let me also add that i'm not an electrician, but i have done a lot of research and learning over the course of owning two homes that have often had poor and even incorrect wiring - some done by licensed professionals. due to this, my terminology may not always be perfect, but i try to use layman's terms to explain.

              i'm going to start by assuming that you do in fact have a single phase device. if you didn't, you would have probably mentioned that you were using a phase converter or other device to create three phase power for the motor.

              a 110v (120v) device will have three wires - hot, neutral, and ground. a 220v (240v) device will have two hot wires and one ground wire, but no neutral. in both of these systems, the ground wire is only intended to carry current in the event of a fault. it should never be substituted for a neutral wire, which is the return leg of the power circuit. the 220v circuit does not have a dedicated neutral, so what happens is that when one hot wire is carrying current, the opposite hot wire is acting as the return for the circuit, and they alternate in this fashion. since the 220v circuit does not require a neutral, you are unlikely to have a neutral wire to act as the return for your 110v circuit.

              generally, neutral wires are white in color, but never make the assumption, because most three stranded wire and cord is made for 120v use and will have a black (hot) white (neutral) and green/bare copper (ground). it is perfectly acceptable to use this wire and cord in 240v applications, but you are SUPPOSED to re-color the white wire to black, red, or pretty much anything but green or white to indicate that it is a current carrying wire. this does not always get done due to laziness. do not assume that white is neutral if you have a 240v device.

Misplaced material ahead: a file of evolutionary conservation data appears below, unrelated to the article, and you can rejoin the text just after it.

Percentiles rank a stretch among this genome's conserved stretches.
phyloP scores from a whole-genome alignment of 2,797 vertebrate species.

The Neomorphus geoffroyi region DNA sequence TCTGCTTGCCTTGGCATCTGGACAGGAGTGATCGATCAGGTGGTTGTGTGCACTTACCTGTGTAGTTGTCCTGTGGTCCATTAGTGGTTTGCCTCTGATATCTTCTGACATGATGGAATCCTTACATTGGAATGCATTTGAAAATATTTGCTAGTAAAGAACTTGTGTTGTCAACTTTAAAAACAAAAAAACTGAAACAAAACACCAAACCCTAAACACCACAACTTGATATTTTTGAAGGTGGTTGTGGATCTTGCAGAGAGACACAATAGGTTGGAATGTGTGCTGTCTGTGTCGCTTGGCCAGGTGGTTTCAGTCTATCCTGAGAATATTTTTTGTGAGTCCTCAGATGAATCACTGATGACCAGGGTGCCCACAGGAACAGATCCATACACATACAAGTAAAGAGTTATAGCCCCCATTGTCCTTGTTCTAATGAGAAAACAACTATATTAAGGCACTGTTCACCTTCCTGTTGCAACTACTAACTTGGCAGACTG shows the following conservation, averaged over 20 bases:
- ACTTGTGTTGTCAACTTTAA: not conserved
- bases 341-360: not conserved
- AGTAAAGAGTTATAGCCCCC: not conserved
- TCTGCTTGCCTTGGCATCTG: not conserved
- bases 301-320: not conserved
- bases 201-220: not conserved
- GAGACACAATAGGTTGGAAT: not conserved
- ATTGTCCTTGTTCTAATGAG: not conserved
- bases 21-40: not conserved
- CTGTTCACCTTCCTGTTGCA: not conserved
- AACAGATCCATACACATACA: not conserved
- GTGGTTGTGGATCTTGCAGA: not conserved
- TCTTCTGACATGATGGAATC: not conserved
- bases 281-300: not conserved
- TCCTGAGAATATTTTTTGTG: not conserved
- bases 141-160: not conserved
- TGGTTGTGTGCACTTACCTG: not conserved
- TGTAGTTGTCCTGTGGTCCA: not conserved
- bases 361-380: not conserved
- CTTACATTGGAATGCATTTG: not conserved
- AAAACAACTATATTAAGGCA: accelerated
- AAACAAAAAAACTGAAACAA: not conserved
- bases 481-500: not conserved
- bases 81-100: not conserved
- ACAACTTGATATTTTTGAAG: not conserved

the only way to be visually sure is if it is a 120v/240v device, meaning that it uses both 120v and 240v, such as a newer clothes dryer. generally 240v powers the heavy stuff - heating/motor, and the 120v would be for any electronics. these devices are easy to identify as they will have a 4 wire cord and plug (hot/hot/neutral/ground) if it's 240v and has 3 wires, then you do not have a neutral.


              • #8
                I ran into the same issue on my Aciera F4. To get 120 V for the DRO and worklamp, I added a 240->120 control transformer. Then, I grounded one leg of the 120 V side to make a "separately derived" source to the machine's frame, which is of course itself grounded. This effectively became my local neutral. I wired the lamp and DRO so that the local neutral was connected to the lamp's threaded shell and to the DRO plug's wider blade.

                I included fuses on the input and output of the transformer, which was a 200 VA unit from Factorymation.


                • #9
                  If you don't have a neutral and use a 240/120v transformer you can set up a local neutral in the enclosure, you do this by grounding one side of the secondary to the service ground and enclosure, from this point you also run the 'new' neutral.
                  Control panels are set up this way as a rule.
                  Do NOT use the ground as a neutral at any time.
                  The code allows the option of the 120 remaining isolated or a grounded neutral done as above.
                  If isolated then a fuse or breaker is used in both legs, if grounded neutral then fuse only the hot side.
                  Last edited by MaxHeadRoom; 06-03-2010, 02:02 PM.